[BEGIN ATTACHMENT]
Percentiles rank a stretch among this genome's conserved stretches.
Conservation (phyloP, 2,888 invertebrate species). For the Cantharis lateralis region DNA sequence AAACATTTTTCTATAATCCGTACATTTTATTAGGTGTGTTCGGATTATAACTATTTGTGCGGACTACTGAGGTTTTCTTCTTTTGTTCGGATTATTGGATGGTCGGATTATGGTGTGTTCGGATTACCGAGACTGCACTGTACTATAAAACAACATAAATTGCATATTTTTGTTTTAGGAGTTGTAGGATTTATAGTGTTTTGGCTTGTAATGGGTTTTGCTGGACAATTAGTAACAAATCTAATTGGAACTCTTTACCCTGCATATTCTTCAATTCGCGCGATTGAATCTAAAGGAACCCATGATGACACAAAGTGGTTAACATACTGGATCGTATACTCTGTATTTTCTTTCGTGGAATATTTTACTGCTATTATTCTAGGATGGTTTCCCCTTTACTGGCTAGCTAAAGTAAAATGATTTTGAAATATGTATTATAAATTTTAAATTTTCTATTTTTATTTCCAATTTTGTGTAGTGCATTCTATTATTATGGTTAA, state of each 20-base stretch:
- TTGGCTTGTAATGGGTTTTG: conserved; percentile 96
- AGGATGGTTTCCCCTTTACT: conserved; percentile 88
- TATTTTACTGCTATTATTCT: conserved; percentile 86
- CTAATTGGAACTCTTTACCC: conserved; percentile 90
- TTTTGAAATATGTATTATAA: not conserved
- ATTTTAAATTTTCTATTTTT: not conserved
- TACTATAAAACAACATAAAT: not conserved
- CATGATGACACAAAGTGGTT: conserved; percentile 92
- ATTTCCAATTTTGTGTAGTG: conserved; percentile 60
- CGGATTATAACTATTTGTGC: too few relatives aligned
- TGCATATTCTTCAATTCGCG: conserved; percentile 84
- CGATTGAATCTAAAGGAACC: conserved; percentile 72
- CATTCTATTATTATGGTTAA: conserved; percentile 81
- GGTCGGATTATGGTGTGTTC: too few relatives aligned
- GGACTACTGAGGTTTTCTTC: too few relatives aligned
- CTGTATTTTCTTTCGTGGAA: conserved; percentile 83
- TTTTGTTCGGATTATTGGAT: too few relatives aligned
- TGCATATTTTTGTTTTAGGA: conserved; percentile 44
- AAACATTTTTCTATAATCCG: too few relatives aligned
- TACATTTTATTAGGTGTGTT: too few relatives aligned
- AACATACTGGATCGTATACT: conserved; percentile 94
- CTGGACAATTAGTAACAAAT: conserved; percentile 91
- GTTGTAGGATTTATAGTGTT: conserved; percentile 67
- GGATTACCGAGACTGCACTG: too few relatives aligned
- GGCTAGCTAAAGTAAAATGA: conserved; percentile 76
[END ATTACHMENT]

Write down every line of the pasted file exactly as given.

Percentiles rank a stretch among this genome's conserved stretches.
Conservation (phyloP, 2,888 invertebrate species). For the Cantharis lateralis region DNA sequence AAACATTTTTCTATAATCCGTACATTTTATTAGGTGTGTTCGGATTATAACTATTTGTGCGGACTACTGAGGTTTTCTTCTTTTGTTCGGATTATTGGATGGTCGGATTATGGTGTGTTCGGATTACCGAGACTGCACTGTACTATAAAACAACATAAATTGCATATTTTTGTTTTAGGAGTTGTAGGATTTATAGTGTTTTGGCTTGTAATGGGTTTTGCTGGACAATTAGTAACAAATCTAATTGGAACTCTTTACCCTGCATATTCTTCAATTCGCGCGATTGAATCTAAAGGAACCCATGATGACACAAAGTGGTTAACATACTGGATCGTATACTCTGTATTTTCTTTCGTGGAATATTTTACTGCTATTATTCTAGGATGGTTTCCCCTTTACTGGCTAGCTAAAGTAAAATGATTTTGAAATATGTATTATAAATTTTAAATTTTCTATTTTTATTTCCAATTTTGTGTAGTGCATTCTATTATTATGGTTAA, state of each 20-base stretch:
- TTGGCTTGTAATGGGTTTTG: conserved; percentile 96
- AGGATGGTTTCCCCTTTACT: conserved; percentile 88
- TATTTTACTGCTATTATTCT: conserved; percentile 86
- CTAATTGGAACTCTTTACCC: conserved; percentile 90
- TTTTGAAATATGTATTATAA: not conserved
- ATTTTAAATTTTCTATTTTT: not conserved
- TACTATAAAACAACATAAAT: not conserved
- CATGATGACACAAAGTGGTT: conserved; percentile 92
- ATTTCCAATTTTGTGTAGTG: conserved; percentile 60
- CGGATTATAACTATTTGTGC: too few relatives aligned
- TGCATATTCTTCAATTCGCG: conserved; percentile 84
- CGATTGAATCTAAAGGAACC: conserved; percentile 72
- CATTCTATTATTATGGTTAA: conserved; percentile 81
- GGTCGGATTATGGTGTGTTC: too few relatives aligned
- GGACTACTGAGGTTTTCTTC: too few relatives aligned
- CTGTATTTTCTTTCGTGGAA: conserved; percentile 83
- TTTTGTTCGGATTATTGGAT: too few relatives aligned
- TGCATATTTTTGTTTTAGGA: conserved; percentile 44
- AAACATTTTTCTATAATCCG: too few relatives aligned
- TACATTTTATTAGGTGTGTT: too few relatives aligned
- AACATACTGGATCGTATACT: conserved; percentile 94
- CTGGACAATTAGTAACAAAT: conserved; percentile 91
- GTTGTAGGATTTATAGTGTT: conserved; percentile 67
- GGATTACCGAGACTGCACTG: too few relatives aligned
- GGCTAGCTAAAGTAAAATGA: conserved; percentile 76